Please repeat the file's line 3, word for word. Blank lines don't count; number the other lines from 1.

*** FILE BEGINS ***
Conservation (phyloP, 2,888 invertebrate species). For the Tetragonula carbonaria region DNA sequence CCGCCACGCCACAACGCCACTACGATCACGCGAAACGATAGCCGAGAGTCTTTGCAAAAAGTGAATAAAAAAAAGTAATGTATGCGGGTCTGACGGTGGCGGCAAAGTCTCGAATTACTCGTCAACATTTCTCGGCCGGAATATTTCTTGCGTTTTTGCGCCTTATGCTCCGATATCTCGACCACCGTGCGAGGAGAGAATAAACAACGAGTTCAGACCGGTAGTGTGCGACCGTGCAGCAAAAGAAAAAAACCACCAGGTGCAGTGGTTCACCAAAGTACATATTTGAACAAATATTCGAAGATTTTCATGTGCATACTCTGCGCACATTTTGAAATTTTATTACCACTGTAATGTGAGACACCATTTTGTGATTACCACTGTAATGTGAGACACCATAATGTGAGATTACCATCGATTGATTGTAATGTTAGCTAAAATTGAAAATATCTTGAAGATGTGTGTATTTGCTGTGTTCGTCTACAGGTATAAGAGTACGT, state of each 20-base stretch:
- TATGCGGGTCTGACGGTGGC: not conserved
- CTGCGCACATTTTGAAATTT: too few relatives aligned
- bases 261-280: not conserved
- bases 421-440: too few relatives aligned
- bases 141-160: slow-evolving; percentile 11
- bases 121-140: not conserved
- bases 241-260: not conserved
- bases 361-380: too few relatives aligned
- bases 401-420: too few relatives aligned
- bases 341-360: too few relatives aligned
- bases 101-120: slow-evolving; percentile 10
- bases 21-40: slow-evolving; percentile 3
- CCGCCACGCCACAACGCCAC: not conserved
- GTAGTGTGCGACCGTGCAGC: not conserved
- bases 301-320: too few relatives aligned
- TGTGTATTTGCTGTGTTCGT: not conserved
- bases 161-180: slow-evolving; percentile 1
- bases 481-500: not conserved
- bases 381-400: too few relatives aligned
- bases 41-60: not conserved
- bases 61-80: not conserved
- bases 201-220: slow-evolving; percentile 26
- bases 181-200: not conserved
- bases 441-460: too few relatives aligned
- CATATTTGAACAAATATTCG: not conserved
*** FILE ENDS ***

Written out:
- CTGCGCACATTTTGAAATTT: too few relatives aligned